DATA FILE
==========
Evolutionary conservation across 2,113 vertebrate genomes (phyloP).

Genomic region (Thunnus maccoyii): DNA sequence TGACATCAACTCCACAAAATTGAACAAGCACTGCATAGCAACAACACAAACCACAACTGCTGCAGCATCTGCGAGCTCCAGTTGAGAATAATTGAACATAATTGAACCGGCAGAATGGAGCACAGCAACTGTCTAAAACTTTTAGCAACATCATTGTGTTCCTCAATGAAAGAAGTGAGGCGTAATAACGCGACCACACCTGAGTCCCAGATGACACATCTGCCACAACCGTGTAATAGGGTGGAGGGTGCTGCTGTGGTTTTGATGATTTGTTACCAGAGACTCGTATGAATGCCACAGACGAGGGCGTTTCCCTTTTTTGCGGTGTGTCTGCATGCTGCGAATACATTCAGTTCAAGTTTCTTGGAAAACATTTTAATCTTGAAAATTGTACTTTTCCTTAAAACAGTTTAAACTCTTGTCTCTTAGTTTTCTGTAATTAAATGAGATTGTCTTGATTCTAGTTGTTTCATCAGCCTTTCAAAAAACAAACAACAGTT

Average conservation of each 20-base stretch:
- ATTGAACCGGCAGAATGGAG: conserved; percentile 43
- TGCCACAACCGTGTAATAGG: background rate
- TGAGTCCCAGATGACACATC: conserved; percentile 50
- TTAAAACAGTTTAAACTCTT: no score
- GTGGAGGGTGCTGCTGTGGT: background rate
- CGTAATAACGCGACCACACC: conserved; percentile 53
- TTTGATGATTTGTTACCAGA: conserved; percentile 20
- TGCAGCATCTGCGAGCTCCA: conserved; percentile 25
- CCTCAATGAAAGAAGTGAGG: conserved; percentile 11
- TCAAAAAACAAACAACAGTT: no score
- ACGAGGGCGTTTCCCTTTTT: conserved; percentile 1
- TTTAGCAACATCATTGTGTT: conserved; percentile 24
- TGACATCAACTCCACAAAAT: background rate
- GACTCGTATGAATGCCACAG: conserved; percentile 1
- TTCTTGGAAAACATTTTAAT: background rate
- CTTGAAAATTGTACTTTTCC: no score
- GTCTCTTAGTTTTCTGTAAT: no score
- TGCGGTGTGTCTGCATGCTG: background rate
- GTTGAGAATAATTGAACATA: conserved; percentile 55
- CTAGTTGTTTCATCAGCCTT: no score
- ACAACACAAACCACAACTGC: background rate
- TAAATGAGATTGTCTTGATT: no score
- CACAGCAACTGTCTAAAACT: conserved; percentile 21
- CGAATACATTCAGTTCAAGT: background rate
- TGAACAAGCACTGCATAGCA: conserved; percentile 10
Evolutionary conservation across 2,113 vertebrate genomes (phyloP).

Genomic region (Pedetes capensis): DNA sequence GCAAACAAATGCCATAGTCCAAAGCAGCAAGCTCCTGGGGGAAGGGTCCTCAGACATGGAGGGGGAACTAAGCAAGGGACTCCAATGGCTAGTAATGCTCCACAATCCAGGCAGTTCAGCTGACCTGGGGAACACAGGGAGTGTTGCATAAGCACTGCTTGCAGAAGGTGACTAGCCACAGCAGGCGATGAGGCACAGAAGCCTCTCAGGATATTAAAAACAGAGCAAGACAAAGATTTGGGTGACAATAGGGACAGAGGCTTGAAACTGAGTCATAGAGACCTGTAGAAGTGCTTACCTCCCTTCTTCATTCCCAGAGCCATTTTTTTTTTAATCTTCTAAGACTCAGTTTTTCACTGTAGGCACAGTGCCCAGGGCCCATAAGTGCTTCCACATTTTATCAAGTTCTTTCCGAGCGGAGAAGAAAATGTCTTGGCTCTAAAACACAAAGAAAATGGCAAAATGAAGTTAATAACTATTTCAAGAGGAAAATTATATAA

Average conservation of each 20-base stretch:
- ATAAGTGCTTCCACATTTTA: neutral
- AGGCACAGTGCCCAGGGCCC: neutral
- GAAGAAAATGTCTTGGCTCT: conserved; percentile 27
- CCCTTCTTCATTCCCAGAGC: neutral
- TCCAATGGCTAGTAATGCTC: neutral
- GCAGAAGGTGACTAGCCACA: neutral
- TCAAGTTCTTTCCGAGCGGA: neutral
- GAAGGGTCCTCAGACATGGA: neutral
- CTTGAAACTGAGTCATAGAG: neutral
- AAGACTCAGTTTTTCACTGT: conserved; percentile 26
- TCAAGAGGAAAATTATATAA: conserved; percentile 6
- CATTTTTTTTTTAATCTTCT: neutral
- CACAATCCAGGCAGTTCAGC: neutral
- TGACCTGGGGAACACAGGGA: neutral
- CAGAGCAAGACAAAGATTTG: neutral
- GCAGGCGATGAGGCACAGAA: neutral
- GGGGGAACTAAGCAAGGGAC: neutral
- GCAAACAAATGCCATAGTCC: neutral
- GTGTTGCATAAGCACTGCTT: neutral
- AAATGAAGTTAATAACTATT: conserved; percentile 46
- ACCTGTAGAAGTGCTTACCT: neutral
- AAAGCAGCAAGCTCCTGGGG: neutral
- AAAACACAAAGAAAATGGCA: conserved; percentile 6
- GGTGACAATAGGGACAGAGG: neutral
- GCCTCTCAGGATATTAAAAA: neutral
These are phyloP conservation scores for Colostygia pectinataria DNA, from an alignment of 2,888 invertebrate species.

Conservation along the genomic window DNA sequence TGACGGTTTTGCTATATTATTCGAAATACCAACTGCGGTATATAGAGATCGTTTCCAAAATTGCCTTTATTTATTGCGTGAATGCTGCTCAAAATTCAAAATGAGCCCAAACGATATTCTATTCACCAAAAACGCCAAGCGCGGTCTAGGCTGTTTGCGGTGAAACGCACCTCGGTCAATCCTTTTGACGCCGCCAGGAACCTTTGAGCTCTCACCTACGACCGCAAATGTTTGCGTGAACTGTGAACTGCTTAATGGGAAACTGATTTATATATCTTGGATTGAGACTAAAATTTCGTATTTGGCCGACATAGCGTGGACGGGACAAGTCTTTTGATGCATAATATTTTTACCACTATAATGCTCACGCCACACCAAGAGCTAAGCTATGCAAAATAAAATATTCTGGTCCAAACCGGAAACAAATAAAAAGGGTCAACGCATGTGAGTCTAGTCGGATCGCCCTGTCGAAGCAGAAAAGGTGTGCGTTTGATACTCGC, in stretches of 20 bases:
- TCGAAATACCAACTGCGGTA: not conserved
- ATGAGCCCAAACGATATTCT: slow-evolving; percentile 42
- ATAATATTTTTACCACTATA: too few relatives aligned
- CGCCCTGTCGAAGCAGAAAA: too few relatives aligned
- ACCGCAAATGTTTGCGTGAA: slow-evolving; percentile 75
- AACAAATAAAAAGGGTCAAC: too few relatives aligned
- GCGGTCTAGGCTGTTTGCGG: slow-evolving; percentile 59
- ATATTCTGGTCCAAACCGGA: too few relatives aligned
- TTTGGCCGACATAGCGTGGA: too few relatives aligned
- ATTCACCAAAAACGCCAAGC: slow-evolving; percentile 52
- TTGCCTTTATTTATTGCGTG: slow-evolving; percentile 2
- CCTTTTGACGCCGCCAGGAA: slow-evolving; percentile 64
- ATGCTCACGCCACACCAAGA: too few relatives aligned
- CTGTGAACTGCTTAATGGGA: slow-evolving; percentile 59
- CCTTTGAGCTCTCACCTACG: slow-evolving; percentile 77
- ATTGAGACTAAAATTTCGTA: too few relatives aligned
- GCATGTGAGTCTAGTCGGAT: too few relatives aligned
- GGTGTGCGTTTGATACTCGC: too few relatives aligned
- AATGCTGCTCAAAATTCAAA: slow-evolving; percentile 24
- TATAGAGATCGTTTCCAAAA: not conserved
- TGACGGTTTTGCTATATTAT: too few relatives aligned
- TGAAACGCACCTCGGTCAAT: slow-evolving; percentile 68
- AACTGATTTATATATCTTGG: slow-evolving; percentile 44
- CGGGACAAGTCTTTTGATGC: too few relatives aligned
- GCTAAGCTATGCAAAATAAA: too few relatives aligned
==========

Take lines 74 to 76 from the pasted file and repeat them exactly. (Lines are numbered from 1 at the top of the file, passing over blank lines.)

- ATTGAGACTAAAATTTCGTA: too few relatives aligned
- GCATGTGAGTCTAGTCGGAT: too few relatives aligned
- GGTGTGCGTTTGATACTCGC: too few relatives aligned